THE FOREIGN SERVICE JOURNAL
it is accurate to argue that U.S. inepti-
tude has made everything more difficult,
with or without the United States it was
going to be a long, difficult transition
into the modern world for the countries
of the Middle East. For it is a transition
destined to be uneven, unsteady and
fraught with violence and deprivation.
It is also important to note that the
results of whatever mistakes we have
made in the past will be compounded
if we don’t stay involved in the Middle
East on a corrected course.
Freeman also makes the case for
strengthening the instruments of U.S.
diplomacy, some of which are out of our
hands given the “constant turnover of
inexperienced amateur civilian policy-
makers, placed in office by the spoils
system in a highly militarized civilian
But surely, as Freeman argues,
some improvements could be made,
even within the existing system and
resources, such as correcting the fact
that American diplomacy is “missing
in action when it is most needed—as
the fighting ends.” The ups and downs
of our reconstruction and stabilization
capacity point to a persistent avoidance
of truly taking on this mission.
Freeman cites a failure to profes-
sionalize diplomacy as one reason we
contribute so little to the task, contrast-
ing our profession with the “superbly
professional leadership of the U.S.
Armed Forces.” Again he gives few
specifics, but judging from the number
of times we jump over the entire Service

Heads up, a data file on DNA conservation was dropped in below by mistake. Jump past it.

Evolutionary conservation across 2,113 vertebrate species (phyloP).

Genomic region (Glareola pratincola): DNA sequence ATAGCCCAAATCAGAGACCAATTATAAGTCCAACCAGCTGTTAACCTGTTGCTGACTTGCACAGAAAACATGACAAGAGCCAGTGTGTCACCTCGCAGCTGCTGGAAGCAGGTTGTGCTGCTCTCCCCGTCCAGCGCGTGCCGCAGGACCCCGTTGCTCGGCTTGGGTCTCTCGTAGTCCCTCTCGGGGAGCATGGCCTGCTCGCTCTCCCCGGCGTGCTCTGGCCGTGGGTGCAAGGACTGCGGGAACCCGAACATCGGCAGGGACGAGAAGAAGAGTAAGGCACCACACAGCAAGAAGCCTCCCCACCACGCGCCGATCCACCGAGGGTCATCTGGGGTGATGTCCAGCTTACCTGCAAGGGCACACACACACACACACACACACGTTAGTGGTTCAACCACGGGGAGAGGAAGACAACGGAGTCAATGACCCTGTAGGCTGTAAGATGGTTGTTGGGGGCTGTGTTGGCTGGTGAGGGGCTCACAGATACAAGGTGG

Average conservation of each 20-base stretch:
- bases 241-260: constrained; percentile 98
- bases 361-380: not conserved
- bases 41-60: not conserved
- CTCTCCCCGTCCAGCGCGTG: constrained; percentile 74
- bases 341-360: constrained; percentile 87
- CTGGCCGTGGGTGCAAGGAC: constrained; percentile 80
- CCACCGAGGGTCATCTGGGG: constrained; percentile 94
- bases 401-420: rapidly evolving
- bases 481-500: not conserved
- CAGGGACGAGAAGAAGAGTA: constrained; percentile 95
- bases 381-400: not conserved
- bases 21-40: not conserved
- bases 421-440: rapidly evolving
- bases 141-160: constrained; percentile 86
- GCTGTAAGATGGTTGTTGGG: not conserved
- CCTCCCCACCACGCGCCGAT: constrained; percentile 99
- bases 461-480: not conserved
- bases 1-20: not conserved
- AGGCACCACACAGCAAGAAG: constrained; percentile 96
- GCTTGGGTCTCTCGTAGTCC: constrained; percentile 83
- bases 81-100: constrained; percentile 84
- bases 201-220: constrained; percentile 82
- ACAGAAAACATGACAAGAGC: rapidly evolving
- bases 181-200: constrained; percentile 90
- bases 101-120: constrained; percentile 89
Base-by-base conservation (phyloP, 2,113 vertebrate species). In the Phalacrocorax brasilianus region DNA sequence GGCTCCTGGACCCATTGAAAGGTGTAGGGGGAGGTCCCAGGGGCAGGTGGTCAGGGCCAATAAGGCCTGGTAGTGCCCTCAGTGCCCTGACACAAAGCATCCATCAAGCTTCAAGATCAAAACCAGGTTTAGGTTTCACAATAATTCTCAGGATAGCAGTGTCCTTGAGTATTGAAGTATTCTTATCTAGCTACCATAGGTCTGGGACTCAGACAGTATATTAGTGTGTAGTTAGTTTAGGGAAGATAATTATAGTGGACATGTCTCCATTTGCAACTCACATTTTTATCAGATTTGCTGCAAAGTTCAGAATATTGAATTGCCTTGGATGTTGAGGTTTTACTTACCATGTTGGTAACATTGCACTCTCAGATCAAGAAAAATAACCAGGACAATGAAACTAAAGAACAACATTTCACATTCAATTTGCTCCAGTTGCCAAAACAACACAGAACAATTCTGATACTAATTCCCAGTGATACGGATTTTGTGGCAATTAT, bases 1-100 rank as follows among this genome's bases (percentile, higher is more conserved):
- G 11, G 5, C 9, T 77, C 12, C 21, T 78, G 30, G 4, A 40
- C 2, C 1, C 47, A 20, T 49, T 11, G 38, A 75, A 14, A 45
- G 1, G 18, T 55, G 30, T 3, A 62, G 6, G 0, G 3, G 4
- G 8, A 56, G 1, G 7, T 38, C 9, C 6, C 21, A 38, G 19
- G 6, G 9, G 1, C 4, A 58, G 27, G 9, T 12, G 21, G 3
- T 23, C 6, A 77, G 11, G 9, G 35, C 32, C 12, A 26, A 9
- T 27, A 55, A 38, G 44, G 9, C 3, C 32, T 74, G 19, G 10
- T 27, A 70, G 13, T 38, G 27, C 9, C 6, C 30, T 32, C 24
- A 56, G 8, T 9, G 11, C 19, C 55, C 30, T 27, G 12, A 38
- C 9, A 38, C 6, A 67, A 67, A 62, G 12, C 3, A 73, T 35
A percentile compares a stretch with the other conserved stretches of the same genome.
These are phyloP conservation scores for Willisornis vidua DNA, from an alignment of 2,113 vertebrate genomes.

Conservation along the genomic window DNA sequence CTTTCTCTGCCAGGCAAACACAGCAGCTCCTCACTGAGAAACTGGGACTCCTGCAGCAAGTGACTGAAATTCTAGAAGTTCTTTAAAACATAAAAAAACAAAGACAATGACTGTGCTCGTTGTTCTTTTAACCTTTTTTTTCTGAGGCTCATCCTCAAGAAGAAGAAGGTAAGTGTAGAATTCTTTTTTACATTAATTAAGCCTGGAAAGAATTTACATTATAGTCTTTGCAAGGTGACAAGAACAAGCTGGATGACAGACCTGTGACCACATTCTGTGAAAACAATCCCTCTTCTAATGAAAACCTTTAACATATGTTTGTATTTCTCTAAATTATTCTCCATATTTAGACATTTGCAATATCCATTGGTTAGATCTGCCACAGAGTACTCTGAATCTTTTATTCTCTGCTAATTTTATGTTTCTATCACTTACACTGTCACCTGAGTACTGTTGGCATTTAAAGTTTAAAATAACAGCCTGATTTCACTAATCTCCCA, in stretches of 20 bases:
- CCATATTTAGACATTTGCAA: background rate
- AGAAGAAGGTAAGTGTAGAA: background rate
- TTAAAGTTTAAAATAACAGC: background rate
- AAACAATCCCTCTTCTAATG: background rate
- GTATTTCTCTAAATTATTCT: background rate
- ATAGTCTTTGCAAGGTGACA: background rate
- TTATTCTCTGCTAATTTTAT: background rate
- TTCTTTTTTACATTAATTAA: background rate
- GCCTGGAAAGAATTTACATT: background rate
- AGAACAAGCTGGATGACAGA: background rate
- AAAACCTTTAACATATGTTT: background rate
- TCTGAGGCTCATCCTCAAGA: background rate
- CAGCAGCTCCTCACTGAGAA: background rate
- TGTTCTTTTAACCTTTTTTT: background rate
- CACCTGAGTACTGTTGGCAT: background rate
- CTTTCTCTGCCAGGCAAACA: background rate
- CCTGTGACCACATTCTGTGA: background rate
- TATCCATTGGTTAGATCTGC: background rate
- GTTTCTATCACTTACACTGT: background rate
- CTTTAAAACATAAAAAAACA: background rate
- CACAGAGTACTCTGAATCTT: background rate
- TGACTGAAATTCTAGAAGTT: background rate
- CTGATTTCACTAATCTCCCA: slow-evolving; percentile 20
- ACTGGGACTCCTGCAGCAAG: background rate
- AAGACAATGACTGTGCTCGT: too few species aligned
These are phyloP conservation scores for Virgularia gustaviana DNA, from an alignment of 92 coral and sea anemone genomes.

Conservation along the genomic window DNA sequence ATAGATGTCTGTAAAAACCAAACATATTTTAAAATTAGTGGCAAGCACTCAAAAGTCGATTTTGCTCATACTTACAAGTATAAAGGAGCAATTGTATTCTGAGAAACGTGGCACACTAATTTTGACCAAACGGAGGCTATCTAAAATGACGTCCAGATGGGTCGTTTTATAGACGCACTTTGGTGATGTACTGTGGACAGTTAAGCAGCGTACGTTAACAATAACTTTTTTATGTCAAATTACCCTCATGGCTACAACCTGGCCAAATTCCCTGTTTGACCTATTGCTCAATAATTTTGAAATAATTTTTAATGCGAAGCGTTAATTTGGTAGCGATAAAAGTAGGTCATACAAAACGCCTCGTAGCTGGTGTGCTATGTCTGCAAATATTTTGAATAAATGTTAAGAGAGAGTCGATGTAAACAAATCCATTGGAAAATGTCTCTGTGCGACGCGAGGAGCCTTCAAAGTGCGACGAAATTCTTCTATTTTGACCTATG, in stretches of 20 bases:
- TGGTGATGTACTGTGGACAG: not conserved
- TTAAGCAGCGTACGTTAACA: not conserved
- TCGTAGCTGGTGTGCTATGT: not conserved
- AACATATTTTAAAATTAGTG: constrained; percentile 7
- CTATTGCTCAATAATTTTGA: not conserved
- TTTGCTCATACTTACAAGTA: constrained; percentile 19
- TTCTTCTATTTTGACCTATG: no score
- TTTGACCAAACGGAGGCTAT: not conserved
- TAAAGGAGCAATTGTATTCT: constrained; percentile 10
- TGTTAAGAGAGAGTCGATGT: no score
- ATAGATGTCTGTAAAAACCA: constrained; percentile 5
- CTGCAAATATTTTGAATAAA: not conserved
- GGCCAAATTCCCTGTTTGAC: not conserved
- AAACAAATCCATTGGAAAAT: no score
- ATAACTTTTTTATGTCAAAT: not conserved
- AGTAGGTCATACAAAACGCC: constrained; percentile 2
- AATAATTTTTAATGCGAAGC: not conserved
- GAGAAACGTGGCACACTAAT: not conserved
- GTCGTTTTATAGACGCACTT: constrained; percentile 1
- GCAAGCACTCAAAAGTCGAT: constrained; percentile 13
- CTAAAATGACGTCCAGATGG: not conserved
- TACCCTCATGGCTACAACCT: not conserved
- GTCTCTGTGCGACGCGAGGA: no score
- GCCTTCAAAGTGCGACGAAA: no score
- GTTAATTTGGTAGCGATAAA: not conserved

and bring a retired diplomat in to lead a
critical mission—something that would
be unthinkable in the military—it is hard
to argue that there isn’t room for taking
a more systematic approach to develop-
ing leaders, rather than the wholly ad
hoc system we currently have.
In the end,
America’s Continuing Mis-
adventures in the Middle East
is a very
good and thought-provoking read, not to
be missed by any who are serious about
considering the full range of views and
opinions on this critical region.
FSO Keith W. Mines is currently an Inter-
agency Professional in Residence at the U.S.
Institute of Peace, working on Middle East
peace and federalism in failed and fragile
states. He has served in Europe, the Western
Hemisphere and the Middle East in a vari-
ety of military and Foreign Service assign-
ments. He may be the last true believer in
the imperative of nation-building as a key
undertaking in facing today’s challenges.
Exploring the History-
The Power of the Past: History
Hal Brands and Jeremi Suri, eds., Brook-
ings Institution Press, 2016, $32/paper-
back, $17.27/Kindle, 326 pages.
Reviewed By Todd Kushner
Policymakers instinctually search for
historical lessons that they can use to
guide their statecraft.
Secretary of State Alexander Haig, for
example, once remarked that “inter-
national conflicts attract historical
analogies the way honey attracts bears.”
President Barack Obama famously
absorbed the lessons of Doris Kearns
Team of Rivals
ing his Cabinet. And President George
W. Bush tackled an extensive reading
list of histories and biographies.
Similarly, Foreign Service employ-
ees prepare themselves for a new post
by steeping themselves in the history